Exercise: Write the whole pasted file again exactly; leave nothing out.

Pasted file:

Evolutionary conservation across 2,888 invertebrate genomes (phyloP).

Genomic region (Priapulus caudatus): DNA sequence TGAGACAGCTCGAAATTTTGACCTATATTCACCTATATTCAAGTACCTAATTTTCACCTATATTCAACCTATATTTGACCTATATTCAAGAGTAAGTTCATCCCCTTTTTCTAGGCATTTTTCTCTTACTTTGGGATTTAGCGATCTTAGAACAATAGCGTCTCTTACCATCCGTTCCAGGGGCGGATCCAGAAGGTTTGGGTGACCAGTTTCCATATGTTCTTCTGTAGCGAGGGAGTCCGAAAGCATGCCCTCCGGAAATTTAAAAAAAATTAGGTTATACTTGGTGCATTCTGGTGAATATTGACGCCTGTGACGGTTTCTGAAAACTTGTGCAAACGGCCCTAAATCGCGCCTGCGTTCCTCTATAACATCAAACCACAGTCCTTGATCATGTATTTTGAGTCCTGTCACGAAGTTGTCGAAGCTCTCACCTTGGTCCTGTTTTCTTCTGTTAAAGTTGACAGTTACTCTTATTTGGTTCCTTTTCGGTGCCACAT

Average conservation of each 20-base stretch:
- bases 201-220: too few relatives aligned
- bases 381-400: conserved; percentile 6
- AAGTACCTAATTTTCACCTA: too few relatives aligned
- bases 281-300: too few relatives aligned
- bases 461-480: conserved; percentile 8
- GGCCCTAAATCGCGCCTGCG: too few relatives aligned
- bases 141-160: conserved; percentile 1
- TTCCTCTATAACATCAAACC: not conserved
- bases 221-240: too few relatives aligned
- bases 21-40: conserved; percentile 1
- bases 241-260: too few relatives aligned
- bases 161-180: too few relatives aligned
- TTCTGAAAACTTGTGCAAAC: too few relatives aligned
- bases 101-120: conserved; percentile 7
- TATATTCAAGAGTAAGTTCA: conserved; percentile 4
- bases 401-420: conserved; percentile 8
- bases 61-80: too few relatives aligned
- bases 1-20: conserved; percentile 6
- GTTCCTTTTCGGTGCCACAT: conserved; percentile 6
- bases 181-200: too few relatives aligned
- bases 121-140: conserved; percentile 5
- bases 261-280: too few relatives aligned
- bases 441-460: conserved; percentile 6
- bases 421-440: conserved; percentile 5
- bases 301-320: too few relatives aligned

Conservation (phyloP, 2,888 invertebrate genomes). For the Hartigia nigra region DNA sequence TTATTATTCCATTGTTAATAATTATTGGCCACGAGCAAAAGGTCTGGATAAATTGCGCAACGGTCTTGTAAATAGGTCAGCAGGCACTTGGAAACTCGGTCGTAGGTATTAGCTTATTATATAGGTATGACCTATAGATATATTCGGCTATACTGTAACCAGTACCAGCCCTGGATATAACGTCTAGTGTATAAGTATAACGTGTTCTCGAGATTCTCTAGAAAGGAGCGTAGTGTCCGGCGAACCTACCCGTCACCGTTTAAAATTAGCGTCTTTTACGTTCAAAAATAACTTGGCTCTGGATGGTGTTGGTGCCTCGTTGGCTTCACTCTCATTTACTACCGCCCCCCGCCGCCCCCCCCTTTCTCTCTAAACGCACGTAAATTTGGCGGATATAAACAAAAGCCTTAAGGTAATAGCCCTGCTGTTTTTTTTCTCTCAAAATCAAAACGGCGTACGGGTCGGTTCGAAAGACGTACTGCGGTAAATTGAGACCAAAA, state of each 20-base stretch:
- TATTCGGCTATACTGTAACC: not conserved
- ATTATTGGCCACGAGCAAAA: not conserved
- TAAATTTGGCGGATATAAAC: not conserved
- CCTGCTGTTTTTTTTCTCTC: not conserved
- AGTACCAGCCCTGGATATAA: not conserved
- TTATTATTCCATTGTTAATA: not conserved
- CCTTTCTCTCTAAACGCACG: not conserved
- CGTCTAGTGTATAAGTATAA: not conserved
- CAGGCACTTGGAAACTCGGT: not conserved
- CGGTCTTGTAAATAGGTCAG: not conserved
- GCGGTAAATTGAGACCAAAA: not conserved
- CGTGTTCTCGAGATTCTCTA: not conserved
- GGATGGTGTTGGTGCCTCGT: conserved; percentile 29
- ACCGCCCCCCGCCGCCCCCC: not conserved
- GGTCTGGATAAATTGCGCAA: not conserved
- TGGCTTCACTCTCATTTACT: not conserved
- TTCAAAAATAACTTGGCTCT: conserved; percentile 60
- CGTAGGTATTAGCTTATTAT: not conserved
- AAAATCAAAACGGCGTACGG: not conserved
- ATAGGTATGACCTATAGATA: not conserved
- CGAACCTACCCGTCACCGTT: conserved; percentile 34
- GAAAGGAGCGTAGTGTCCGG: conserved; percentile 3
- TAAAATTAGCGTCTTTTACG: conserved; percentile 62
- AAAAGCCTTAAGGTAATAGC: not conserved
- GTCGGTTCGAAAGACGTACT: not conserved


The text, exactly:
Evolutionary conservation across 2,888 invertebrate genomes (phyloP).

Genomic region (Priapulus caudatus): DNA sequence TGAGACAGCTCGAAATTTTGACCTATATTCACCTATATTCAAGTACCTAATTTTCACCTATATTCAACCTATATTTGACCTATATTCAAGAGTAAGTTCATCCCCTTTTTCTAGGCATTTTTCTCTTACTTTGGGATTTAGCGATCTTAGAACAATAGCGTCTCTTACCATCCGTTCCAGGGGCGGATCCAGAAGGTTTGGGTGACCAGTTTCCATATGTTCTTCTGTAGCGAGGGAGTCCGAAAGCATGCCCTCCGGAAATTTAAAAAAAATTAGGTTATACTTGGTGCATTCTGGTGAATATTGACGCCTGTGACGGTTTCTGAAAACTTGTGCAAACGGCCCTAAATCGCGCCTGCGTTCCTCTATAACATCAAACCACAGTCCTTGATCATGTATTTTGAGTCCTGTCACGAAGTTGTCGAAGCTCTCACCTTGGTCCTGTTTTCTTCTGTTAAAGTTGACAGTTACTCTTATTTGGTTCCTTTTCGGTGCCACAT

Average conservation of each 20-base stretch:
- bases 201-220: too few relatives aligned
- bases 381-400: conserved; percentile 6
- AAGTACCTAATTTTCACCTA: too few relatives aligned
- bases 281-300: too few relatives aligned
- bases 461-480: conserved; percentile 8
- GGCCCTAAATCGCGCCTGCG: too few relatives aligned
- bases 141-160: conserved; percentile 1
- TTCCTCTATAACATCAAACC: not conserved
- bases 221-240: too few relatives aligned
- bases 21-40: conserved; percentile 1
- bases 241-260: too few relatives aligned
- bases 161-180: too few relatives aligned
- TTCTGAAAACTTGTGCAAAC: too few relatives aligned
- bases 101-120: conserved; percentile 7
- TATATTCAAGAGTAAGTTCA: conserved; percentile 4
- bases 401-420: conserved; percentile 8
- bases 61-80: too few relatives aligned
- bases 1-20: conserved; percentile 6
- GTTCCTTTTCGGTGCCACAT: conserved; percentile 6
- bases 181-200: too few relatives aligned
- bases 121-140: conserved; percentile 5
- bases 261-280: too few relatives aligned
- bases 441-460: conserved; percentile 6
- bases 421-440: conserved; percentile 5
- bases 301-320: too few relatives aligned

Conservation (phyloP, 2,888 invertebrate genomes). For the Hartigia nigra region DNA sequence TTATTATTCCATTGTTAATAATTATTGGCCACGAGCAAAAGGTCTGGATAAATTGCGCAACGGTCTTGTAAATAGGTCAGCAGGCACTTGGAAACTCGGTCGTAGGTATTAGCTTATTATATAGGTATGACCTATAGATATATTCGGCTATACTGTAACCAGTACCAGCCCTGGATATAACGTCTAGTGTATAAGTATAACGTGTTCTCGAGATTCTCTAGAAAGGAGCGTAGTGTCCGGCGAACCTACCCGTCACCGTTTAAAATTAGCGTCTTTTACGTTCAAAAATAACTTGGCTCTGGATGGTGTTGGTGCCTCGTTGGCTTCACTCTCATTTACTACCGCCCCCCGCCGCCCCCCCCTTTCTCTCTAAACGCACGTAAATTTGGCGGATATAAACAAAAGCCTTAAGGTAATAGCCCTGCTGTTTTTTTTCTCTCAAAATCAAAACGGCGTACGGGTCGGTTCGAAAGACGTACTGCGGTAAATTGAGACCAAAA, state of each 20-base stretch:
- TATTCGGCTATACTGTAACC: not conserved
- ATTATTGGCCACGAGCAAAA: not conserved
- TAAATTTGGCGGATATAAAC: not conserved
- CCTGCTGTTTTTTTTCTCTC: not conserved
- AGTACCAGCCCTGGATATAA: not conserved
- TTATTATTCCATTGTTAATA: not conserved
- CCTTTCTCTCTAAACGCACG: not conserved
- CGTCTAGTGTATAAGTATAA: not conserved
- CAGGCACTTGGAAACTCGGT: not conserved
- CGGTCTTGTAAATAGGTCAG: not conserved
- GCGGTAAATTGAGACCAAAA: not conserved
- CGTGTTCTCGAGATTCTCTA: not conserved
- GGATGGTGTTGGTGCCTCGT: conserved; percentile 29
- ACCGCCCCCCGCCGCCCCCC: not conserved
- GGTCTGGATAAATTGCGCAA: not conserved
- TGGCTTCACTCTCATTTACT: not conserved
- TTCAAAAATAACTTGGCTCT: conserved; percentile 60
- CGTAGGTATTAGCTTATTAT: not conserved
- AAAATCAAAACGGCGTACGG: not conserved
- ATAGGTATGACCTATAGATA: not conserved
- CGAACCTACCCGTCACCGTT: conserved; percentile 34
- GAAAGGAGCGTAGTGTCCGG: conserved; percentile 3
- TAAAATTAGCGTCTTTTACG: conserved; percentile 62
- AAAAGCCTTAAGGTAATAGC: not conserved
- GTCGGTTCGAAAGACGTACT: not conserved